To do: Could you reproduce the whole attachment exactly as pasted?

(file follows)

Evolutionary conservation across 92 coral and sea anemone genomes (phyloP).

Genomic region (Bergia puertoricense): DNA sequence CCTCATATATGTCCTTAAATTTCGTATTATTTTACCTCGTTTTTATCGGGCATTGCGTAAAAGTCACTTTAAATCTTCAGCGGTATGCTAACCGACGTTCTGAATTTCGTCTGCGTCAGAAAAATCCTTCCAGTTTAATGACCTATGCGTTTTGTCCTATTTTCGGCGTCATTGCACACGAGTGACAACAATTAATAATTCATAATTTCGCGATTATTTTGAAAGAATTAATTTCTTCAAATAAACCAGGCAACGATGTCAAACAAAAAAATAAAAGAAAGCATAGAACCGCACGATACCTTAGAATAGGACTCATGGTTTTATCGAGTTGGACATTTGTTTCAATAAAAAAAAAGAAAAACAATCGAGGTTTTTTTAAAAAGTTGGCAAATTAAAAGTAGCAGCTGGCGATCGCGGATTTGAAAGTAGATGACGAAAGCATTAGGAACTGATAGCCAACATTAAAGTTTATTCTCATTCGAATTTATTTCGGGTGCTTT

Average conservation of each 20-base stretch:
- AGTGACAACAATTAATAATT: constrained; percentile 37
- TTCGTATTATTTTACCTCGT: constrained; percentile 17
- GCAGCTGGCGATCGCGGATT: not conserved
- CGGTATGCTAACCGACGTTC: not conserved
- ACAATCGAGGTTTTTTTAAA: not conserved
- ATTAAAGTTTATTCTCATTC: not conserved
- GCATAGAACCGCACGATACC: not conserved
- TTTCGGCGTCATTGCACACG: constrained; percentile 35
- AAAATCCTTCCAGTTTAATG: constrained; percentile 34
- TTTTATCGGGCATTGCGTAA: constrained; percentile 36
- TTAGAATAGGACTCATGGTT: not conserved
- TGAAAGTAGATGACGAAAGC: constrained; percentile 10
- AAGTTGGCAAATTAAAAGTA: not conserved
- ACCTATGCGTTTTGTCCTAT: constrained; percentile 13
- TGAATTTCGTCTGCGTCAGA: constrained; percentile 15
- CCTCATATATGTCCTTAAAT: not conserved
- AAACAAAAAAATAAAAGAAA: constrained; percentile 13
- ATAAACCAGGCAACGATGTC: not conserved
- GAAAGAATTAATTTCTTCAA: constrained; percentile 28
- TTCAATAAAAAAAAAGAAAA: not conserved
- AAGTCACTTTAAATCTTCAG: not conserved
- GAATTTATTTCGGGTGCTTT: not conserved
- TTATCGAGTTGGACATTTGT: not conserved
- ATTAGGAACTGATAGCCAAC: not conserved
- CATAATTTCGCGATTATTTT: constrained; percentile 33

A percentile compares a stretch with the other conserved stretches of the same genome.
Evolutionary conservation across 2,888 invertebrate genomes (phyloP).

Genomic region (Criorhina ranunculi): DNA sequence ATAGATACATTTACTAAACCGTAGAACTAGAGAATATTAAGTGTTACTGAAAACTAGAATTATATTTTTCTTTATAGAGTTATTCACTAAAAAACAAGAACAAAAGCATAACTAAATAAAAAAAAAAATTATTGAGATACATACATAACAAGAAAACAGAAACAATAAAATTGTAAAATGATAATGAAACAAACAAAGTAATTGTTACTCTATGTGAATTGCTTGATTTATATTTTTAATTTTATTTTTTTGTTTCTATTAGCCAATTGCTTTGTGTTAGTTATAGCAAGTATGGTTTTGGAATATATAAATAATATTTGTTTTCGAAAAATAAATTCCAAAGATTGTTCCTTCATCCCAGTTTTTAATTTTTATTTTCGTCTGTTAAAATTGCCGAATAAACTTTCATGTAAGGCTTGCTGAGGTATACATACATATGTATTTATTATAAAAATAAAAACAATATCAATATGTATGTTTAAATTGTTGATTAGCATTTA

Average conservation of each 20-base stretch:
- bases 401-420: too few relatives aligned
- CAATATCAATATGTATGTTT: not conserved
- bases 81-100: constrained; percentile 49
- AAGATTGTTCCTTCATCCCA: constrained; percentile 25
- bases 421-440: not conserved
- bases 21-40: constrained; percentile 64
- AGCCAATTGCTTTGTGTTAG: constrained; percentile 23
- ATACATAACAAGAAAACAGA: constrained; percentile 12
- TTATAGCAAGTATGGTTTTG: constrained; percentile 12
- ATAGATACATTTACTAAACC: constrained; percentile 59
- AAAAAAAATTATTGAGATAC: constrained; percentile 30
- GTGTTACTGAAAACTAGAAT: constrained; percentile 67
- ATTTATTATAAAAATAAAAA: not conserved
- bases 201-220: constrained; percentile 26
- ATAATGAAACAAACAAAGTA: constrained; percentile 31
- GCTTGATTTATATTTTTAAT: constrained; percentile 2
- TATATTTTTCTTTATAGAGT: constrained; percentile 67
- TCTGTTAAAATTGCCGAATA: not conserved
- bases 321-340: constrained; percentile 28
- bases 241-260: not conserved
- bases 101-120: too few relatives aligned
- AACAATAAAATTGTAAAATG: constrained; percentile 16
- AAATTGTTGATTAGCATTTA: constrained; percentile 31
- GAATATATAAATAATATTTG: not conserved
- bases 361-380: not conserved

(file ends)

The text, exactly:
Evolutionary conservation across 92 coral and sea anemone genomes (phyloP).

Genomic region (Bergia puertoricense): DNA sequence CCTCATATATGTCCTTAAATTTCGTATTATTTTACCTCGTTTTTATCGGGCATTGCGTAAAAGTCACTTTAAATCTTCAGCGGTATGCTAACCGACGTTCTGAATTTCGTCTGCGTCAGAAAAATCCTTCCAGTTTAATGACCTATGCGTTTTGTCCTATTTTCGGCGTCATTGCACACGAGTGACAACAATTAATAATTCATAATTTCGCGATTATTTTGAAAGAATTAATTTCTTCAAATAAACCAGGCAACGATGTCAAACAAAAAAATAAAAGAAAGCATAGAACCGCACGATACCTTAGAATAGGACTCATGGTTTTATCGAGTTGGACATTTGTTTCAATAAAAAAAAAGAAAAACAATCGAGGTTTTTTTAAAAAGTTGGCAAATTAAAAGTAGCAGCTGGCGATCGCGGATTTGAAAGTAGATGACGAAAGCATTAGGAACTGATAGCCAACATTAAAGTTTATTCTCATTCGAATTTATTTCGGGTGCTTT

Average conservation of each 20-base stretch:
- AGTGACAACAATTAATAATT: constrained; percentile 37
- TTCGTATTATTTTACCTCGT: constrained; percentile 17
- GCAGCTGGCGATCGCGGATT: not conserved
- CGGTATGCTAACCGACGTTC: not conserved
- ACAATCGAGGTTTTTTTAAA: not conserved
- ATTAAAGTTTATTCTCATTC: not conserved
- GCATAGAACCGCACGATACC: not conserved
- TTTCGGCGTCATTGCACACG: constrained; percentile 35
- AAAATCCTTCCAGTTTAATG: constrained; percentile 34
- TTTTATCGGGCATTGCGTAA: constrained; percentile 36
- TTAGAATAGGACTCATGGTT: not conserved
- TGAAAGTAGATGACGAAAGC: constrained; percentile 10
- AAGTTGGCAAATTAAAAGTA: not conserved
- ACCTATGCGTTTTGTCCTAT: constrained; percentile 13
- TGAATTTCGTCTGCGTCAGA: constrained; percentile 15
- CCTCATATATGTCCTTAAAT: not conserved
- AAACAAAAAAATAAAAGAAA: constrained; percentile 13
- ATAAACCAGGCAACGATGTC: not conserved
- GAAAGAATTAATTTCTTCAA: constrained; percentile 28
- TTCAATAAAAAAAAAGAAAA: not conserved
- AAGTCACTTTAAATCTTCAG: not conserved
- GAATTTATTTCGGGTGCTTT: not conserved
- TTATCGAGTTGGACATTTGT: not conserved
- ATTAGGAACTGATAGCCAAC: not conserved
- CATAATTTCGCGATTATTTT: constrained; percentile 33

A percentile compares a stretch with the other conserved stretches of the same genome.
Evolutionary conservation across 2,888 invertebrate genomes (phyloP).

Genomic region (Criorhina ranunculi): DNA sequence ATAGATACATTTACTAAACCGTAGAACTAGAGAATATTAAGTGTTACTGAAAACTAGAATTATATTTTTCTTTATAGAGTTATTCACTAAAAAACAAGAACAAAAGCATAACTAAATAAAAAAAAAAATTATTGAGATACATACATAACAAGAAAACAGAAACAATAAAATTGTAAAATGATAATGAAACAAACAAAGTAATTGTTACTCTATGTGAATTGCTTGATTTATATTTTTAATTTTATTTTTTTGTTTCTATTAGCCAATTGCTTTGTGTTAGTTATAGCAAGTATGGTTTTGGAATATATAAATAATATTTGTTTTCGAAAAATAAATTCCAAAGATTGTTCCTTCATCCCAGTTTTTAATTTTTATTTTCGTCTGTTAAAATTGCCGAATAAACTTTCATGTAAGGCTTGCTGAGGTATACATACATATGTATTTATTATAAAAATAAAAACAATATCAATATGTATGTTTAAATTGTTGATTAGCATTTA

Average conservation of each 20-base stretch:
- bases 401-420: too few relatives aligned
- CAATATCAATATGTATGTTT: not conserved
- bases 81-100: constrained; percentile 49
- AAGATTGTTCCTTCATCCCA: constrained; percentile 25
- bases 421-440: not conserved
- bases 21-40: constrained; percentile 64
- AGCCAATTGCTTTGTGTTAG: constrained; percentile 23
- ATACATAACAAGAAAACAGA: constrained; percentile 12
- TTATAGCAAGTATGGTTTTG: constrained; percentile 12
- ATAGATACATTTACTAAACC: constrained; percentile 59
- AAAAAAAATTATTGAGATAC: constrained; percentile 30
- GTGTTACTGAAAACTAGAAT: constrained; percentile 67
- ATTTATTATAAAAATAAAAA: not conserved
- bases 201-220: constrained; percentile 26
- ATAATGAAACAAACAAAGTA: constrained; percentile 31
- GCTTGATTTATATTTTTAAT: constrained; percentile 2
- TATATTTTTCTTTATAGAGT: constrained; percentile 67
- TCTGTTAAAATTGCCGAATA: not conserved
- bases 321-340: constrained; percentile 28
- bases 241-260: not conserved
- bases 101-120: too few relatives aligned
- AACAATAAAATTGTAAAATG: constrained; percentile 16
- AAATTGTTGATTAGCATTTA: constrained; percentile 31
- GAATATATAAATAATATTTG: not conserved
- bases 361-380: not conserved